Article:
Since 1990 an increasing number of cases produced by MRSA acquired in the community have been reported, especially in children and young adults without the classical risk factors involved in healthcare-associated methicillin-resistant S. aureus (HA-MRSA) infections [1215]. These strains were called CA-MRSA (community-associated methicillin-resistant S. aureus) to distinguish them from HA-MRSA. Generally HA-MRSA strains are resistant to other antibiotics different from -lactams, whereas CA-MRSA are mostly resistant to methicillin only. HA-MRSA isolates frequently harbor SSCmec types-I, II and III whereas CA-MRSA strains carry types IV, V, VI and VII. Finally, unlike HA-MRSA, the majority of CA-MRSA strains carry the lukS-F genes which code for the Panton-Valentine leukocidin (PVL) [9, 16].

Previously, Ma et al. [17] reported the results of a CA-MRSA outbreak that took place in Uruguay between 2002-2003. The cases informed in this study were observed in children, young adults and inmates. Boils and abscesses were the most prevalent infections, followed by hidradenitis and cellulitis.

The aim of this study was to establish the phenotypic and genotypic characteristics of CA-MRSA strains recovered from skin and soft-tissues infections.

2. Materials and Methods

We analyzed 213 S. aureus strains obtained between December 2004 and November 2005 from 213 outpatients with skin and soft-tissue infections (SSTI). These strains were recovered from four different laboratories, three of them located in Montevideo and the metropolitan area and the other located 400 Km from Montevideo.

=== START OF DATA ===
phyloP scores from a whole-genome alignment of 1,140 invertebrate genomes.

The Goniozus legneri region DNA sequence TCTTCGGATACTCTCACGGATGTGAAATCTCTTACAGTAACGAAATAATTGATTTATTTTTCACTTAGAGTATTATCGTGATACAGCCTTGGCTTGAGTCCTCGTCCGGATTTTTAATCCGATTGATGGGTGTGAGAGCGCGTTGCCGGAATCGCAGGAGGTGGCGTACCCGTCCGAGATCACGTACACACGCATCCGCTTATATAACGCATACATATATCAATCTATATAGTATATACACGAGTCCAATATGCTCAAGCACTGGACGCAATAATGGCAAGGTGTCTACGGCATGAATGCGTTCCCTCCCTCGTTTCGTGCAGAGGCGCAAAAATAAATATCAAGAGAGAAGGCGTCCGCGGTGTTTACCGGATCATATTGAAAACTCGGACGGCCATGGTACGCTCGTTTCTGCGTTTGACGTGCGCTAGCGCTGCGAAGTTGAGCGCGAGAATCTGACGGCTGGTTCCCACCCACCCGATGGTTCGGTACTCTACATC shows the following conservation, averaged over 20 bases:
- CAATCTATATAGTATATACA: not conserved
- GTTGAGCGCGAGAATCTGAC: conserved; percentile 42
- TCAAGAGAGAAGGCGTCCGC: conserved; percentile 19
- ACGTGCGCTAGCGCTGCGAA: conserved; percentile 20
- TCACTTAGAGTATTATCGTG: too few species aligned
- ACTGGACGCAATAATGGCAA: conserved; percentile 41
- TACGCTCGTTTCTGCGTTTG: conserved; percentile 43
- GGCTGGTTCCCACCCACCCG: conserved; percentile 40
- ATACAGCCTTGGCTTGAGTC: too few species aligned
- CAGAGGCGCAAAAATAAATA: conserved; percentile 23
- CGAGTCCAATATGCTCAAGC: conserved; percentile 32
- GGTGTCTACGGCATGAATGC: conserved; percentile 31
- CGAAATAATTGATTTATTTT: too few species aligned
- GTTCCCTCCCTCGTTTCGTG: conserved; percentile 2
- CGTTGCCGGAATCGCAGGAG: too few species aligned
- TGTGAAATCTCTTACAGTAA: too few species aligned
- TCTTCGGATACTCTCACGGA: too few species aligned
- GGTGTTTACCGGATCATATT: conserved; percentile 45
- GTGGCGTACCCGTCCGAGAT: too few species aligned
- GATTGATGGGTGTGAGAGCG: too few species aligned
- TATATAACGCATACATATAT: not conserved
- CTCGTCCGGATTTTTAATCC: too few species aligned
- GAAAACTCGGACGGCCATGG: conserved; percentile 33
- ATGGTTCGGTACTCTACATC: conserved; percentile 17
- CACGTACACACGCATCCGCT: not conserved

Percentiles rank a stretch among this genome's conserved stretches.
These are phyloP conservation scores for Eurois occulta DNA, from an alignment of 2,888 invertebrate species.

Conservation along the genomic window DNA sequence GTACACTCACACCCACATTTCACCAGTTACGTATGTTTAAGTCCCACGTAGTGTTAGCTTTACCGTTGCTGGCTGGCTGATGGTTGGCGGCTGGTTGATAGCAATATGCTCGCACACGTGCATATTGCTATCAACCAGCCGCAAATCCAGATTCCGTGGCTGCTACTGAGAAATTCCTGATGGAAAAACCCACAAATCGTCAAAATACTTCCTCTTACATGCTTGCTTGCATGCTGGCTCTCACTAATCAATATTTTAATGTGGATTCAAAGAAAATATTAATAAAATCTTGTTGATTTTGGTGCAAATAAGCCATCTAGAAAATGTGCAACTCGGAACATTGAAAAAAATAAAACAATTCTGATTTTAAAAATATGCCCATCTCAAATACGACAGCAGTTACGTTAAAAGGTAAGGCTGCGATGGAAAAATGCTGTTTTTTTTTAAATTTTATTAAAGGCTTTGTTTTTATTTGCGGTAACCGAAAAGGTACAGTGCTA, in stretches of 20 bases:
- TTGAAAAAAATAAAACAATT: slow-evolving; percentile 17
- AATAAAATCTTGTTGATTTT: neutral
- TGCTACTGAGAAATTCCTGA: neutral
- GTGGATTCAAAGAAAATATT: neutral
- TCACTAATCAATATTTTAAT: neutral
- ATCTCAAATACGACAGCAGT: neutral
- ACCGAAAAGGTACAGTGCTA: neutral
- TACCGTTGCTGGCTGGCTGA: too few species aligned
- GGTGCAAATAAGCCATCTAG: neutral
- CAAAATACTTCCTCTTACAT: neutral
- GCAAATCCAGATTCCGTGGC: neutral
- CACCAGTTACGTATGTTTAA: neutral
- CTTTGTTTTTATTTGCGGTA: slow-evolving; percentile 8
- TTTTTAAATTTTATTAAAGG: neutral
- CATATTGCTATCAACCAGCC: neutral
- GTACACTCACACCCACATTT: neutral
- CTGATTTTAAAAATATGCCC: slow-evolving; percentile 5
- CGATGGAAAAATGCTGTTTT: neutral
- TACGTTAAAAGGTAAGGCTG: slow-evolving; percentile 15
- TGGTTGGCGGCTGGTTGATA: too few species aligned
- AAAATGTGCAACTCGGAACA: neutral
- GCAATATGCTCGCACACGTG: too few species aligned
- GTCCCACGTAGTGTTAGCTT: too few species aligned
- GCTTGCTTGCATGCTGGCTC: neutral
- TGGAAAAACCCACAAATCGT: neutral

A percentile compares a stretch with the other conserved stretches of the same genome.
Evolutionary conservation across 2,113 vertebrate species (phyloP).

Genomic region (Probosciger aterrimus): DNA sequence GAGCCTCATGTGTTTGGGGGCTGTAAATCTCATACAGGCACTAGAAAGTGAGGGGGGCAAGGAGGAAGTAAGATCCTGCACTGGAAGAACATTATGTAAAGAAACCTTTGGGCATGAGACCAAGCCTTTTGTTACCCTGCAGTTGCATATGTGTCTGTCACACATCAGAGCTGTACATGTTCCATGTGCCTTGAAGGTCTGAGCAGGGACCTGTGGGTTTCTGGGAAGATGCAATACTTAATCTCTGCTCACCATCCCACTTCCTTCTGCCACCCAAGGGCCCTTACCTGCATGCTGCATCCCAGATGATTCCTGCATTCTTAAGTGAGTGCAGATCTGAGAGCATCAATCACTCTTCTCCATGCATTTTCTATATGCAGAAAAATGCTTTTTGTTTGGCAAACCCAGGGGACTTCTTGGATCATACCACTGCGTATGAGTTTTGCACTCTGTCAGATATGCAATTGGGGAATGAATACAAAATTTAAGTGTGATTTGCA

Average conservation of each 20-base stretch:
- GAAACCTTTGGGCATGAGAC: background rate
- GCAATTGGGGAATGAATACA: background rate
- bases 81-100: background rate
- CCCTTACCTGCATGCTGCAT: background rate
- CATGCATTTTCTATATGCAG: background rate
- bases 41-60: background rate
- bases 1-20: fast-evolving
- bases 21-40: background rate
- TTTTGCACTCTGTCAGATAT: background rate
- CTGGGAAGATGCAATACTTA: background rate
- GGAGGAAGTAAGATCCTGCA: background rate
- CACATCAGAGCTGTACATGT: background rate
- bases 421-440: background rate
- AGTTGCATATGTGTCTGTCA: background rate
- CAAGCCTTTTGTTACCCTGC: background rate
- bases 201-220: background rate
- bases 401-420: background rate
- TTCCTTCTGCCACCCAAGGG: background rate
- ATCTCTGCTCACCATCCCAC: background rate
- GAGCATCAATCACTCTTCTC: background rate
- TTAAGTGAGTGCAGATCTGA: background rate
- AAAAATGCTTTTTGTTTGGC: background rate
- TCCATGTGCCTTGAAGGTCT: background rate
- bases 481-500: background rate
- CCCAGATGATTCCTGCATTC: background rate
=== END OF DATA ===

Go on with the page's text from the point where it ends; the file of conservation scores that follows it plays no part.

Clinically and epidemiologically relevant information from each patient were collected from the medical records and patient interviews. Susceptibility to antimicrobial agents was determined by the disk diffusion method in accordance with the Clinical and Laboratory Standards Institute guidelines [18]. The antibiotics tested included oxacillin, cefoxitin, ciprofloxacin, tetracycline, gentamicin, rifampin, trimethoprim/sulfamethoxazole, chloramphenicol, vancomycin, erythromycin, and clindamycin (Oxoid Ltd., Basingstoke, Hampshire, UK). S. aureus strain ATCC 25923 was used as quality control. The double disk diffusion test was performed to determine inducible clindamycin resistance ( ) [18].

Susceptibility to mupirocin and fusidic acid was also tested by the disk diffusion method. Results were interpreted according to Fuchs et al. [19] and to the French standards for mupirocin and fusidic acid, respectively [20].

MICs to oxacillin and vancomycin were determined by the agar dilution method [18].

Ninety out of the 213 strains were defined as CA-MRSA based on the epidemiologic analysis of the patients [21] and their antibiotic susceptibility profile: cefoxitin-resistant and susceptible to trimethoprim/sulfamethoxazole, ciprofloxacin, tetracycline and gentamicin. These 90 CA-MRSAstrains were further analyzed as described in what follows.